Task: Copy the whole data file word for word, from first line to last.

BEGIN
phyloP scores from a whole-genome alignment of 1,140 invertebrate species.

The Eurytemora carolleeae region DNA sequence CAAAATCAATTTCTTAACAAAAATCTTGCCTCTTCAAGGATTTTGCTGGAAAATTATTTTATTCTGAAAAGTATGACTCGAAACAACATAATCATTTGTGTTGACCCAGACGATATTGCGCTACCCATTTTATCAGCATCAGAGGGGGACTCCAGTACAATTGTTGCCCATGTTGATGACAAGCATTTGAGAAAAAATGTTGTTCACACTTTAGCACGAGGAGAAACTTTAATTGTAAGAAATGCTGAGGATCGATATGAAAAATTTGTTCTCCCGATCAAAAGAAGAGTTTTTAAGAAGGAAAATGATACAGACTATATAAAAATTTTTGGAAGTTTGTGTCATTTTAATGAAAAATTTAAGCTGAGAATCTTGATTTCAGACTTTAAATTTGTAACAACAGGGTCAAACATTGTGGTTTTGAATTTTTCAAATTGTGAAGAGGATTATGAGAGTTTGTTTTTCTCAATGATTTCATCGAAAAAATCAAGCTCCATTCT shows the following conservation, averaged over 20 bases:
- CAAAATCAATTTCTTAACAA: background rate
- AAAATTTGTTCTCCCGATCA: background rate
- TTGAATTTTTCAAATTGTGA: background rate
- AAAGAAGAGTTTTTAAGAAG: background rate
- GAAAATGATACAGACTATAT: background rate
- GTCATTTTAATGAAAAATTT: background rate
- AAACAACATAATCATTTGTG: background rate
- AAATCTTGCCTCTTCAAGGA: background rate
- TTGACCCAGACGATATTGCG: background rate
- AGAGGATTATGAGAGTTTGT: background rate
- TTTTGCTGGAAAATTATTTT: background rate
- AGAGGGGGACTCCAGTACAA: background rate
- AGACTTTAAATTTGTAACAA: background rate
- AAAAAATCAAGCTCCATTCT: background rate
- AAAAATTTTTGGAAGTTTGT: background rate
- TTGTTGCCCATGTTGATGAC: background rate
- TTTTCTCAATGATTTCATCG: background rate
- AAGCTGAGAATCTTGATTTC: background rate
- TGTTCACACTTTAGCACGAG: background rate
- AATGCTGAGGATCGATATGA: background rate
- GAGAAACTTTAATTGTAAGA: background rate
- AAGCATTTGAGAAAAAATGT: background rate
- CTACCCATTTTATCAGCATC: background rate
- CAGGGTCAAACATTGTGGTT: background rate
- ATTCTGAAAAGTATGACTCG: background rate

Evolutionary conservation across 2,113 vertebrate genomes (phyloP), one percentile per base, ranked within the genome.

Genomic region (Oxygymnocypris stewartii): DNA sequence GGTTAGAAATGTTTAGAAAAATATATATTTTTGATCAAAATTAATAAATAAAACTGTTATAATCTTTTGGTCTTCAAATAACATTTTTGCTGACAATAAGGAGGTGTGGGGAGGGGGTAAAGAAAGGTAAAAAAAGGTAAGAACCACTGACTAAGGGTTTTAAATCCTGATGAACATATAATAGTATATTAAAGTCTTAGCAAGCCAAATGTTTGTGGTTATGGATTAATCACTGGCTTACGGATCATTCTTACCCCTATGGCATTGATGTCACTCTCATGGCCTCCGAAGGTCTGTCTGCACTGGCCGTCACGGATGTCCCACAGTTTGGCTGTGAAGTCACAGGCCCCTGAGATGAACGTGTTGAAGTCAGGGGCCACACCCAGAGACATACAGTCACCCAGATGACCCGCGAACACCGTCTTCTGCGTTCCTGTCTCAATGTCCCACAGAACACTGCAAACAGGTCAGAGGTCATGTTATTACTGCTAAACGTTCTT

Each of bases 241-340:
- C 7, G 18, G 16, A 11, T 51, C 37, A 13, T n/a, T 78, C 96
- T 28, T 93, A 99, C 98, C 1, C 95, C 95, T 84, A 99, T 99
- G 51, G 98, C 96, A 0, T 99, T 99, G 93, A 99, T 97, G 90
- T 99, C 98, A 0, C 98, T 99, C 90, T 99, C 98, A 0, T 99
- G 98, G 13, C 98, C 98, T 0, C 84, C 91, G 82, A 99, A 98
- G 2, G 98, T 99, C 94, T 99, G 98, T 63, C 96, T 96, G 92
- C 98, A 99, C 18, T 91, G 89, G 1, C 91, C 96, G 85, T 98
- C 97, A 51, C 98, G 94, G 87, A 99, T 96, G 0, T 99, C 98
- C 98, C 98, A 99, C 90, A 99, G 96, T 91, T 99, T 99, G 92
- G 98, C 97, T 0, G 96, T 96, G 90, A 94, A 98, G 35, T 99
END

phyloP scores from a whole-genome alignment of 1,140 invertebrate species.

The Eurytemora carolleeae region DNA sequence CAAAATCAATTTCTTAACAAAAATCTTGCCTCTTCAAGGATTTTGCTGGAAAATTATTTTATTCTGAAAAGTATGACTCGAAACAACATAATCATTTGTGTTGACCCAGACGATATTGCGCTACCCATTTTATCAGCATCAGAGGGGGACTCCAGTACAATTGTTGCCCATGTTGATGACAAGCATTTGAGAAAAAATGTTGTTCACACTTTAGCACGAGGAGAAACTTTAATTGTAAGAAATGCTGAGGATCGATATGAAAAATTTGTTCTCCCGATCAAAAGAAGAGTTTTTAAGAAGGAAAATGATACAGACTATATAAAAATTTTTGGAAGTTTGTGTCATTTTAATGAAAAATTTAAGCTGAGAATCTTGATTTCAGACTTTAAATTTGTAACAACAGGGTCAAACATTGTGGTTTTGAATTTTTCAAATTGTGAAGAGGATTATGAGAGTTTGTTTTTCTCAATGATTTCATCGAAAAAATCAAGCTCCATTCT shows the following conservation, averaged over 20 bases:
- CAAAATCAATTTCTTAACAA: background rate
- AAAATTTGTTCTCCCGATCA: background rate
- TTGAATTTTTCAAATTGTGA: background rate
- AAAGAAGAGTTTTTAAGAAG: background rate
- GAAAATGATACAGACTATAT: background rate
- GTCATTTTAATGAAAAATTT: background rate
- AAACAACATAATCATTTGTG: background rate
- AAATCTTGCCTCTTCAAGGA: background rate
- TTGACCCAGACGATATTGCG: background rate
- AGAGGATTATGAGAGTTTGT: background rate
- TTTTGCTGGAAAATTATTTT: background rate
- AGAGGGGGACTCCAGTACAA: background rate
- AGACTTTAAATTTGTAACAA: background rate
- AAAAAATCAAGCTCCATTCT: background rate
- AAAAATTTTTGGAAGTTTGT: background rate
- TTGTTGCCCATGTTGATGAC: background rate
- TTTTCTCAATGATTTCATCG: background rate
- AAGCTGAGAATCTTGATTTC: background rate
- TGTTCACACTTTAGCACGAG: background rate
- AATGCTGAGGATCGATATGA: background rate
- GAGAAACTTTAATTGTAAGA: background rate
- AAGCATTTGAGAAAAAATGT: background rate
- CTACCCATTTTATCAGCATC: background rate
- CAGGGTCAAACATTGTGGTT: background rate
- ATTCTGAAAAGTATGACTCG: background rate

Evolutionary conservation across 2,113 vertebrate genomes (phyloP), one percentile per base, ranked within the genome.

Genomic region (Oxygymnocypris stewartii): DNA sequence GGTTAGAAATGTTTAGAAAAATATATATTTTTGATCAAAATTAATAAATAAAACTGTTATAATCTTTTGGTCTTCAAATAACATTTTTGCTGACAATAAGGAGGTGTGGGGAGGGGGTAAAGAAAGGTAAAAAAAGGTAAGAACCACTGACTAAGGGTTTTAAATCCTGATGAACATATAATAGTATATTAAAGTCTTAGCAAGCCAAATGTTTGTGGTTATGGATTAATCACTGGCTTACGGATCATTCTTACCCCTATGGCATTGATGTCACTCTCATGGCCTCCGAAGGTCTGTCTGCACTGGCCGTCACGGATGTCCCACAGTTTGGCTGTGAAGTCACAGGCCCCTGAGATGAACGTGTTGAAGTCAGGGGCCACACCCAGAGACATACAGTCACCCAGATGACCCGCGAACACCGTCTTCTGCGTTCCTGTCTCAATGTCCCACAGAACACTGCAAACAGGTCAGAGGTCATGTTATTACTGCTAAACGTTCTT

Each of bases 241-340:
- C 7, G 18, G 16, A 11, T 51, C 37, A 13, T n/a, T 78, C 96
- T 28, T 93, A 99, C 98, C 1, C 95, C 95, T 84, A 99, T 99
- G 51, G 98, C 96, A 0, T 99, T 99, G 93, A 99, T 97, G 90
- T 99, C 98, A 0, C 98, T 99, C 90, T 99, C 98, A 0, T 99
- G 98, G 13, C 98, C 98, T 0, C 84, C 91, G 82, A 99, A 98
- G 2, G 98, T 99, C 94, T 99, G 98, T 63, C 96, T 96, G 92
- C 98, A 99, C 18, T 91, G 89, G 1, C 91, C 96, G 85, T 98
- C 97, A 51, C 98, G 94, G 87, A 99, T 96, G 0, T 99, C 98
- C 98, C 98, A 99, C 90, A 99, G 96, T 91, T 99, T 99, G 92
- G 98, C 97, T 0, G 96, T 96, G 90, A 94, A 98, G 35, T 99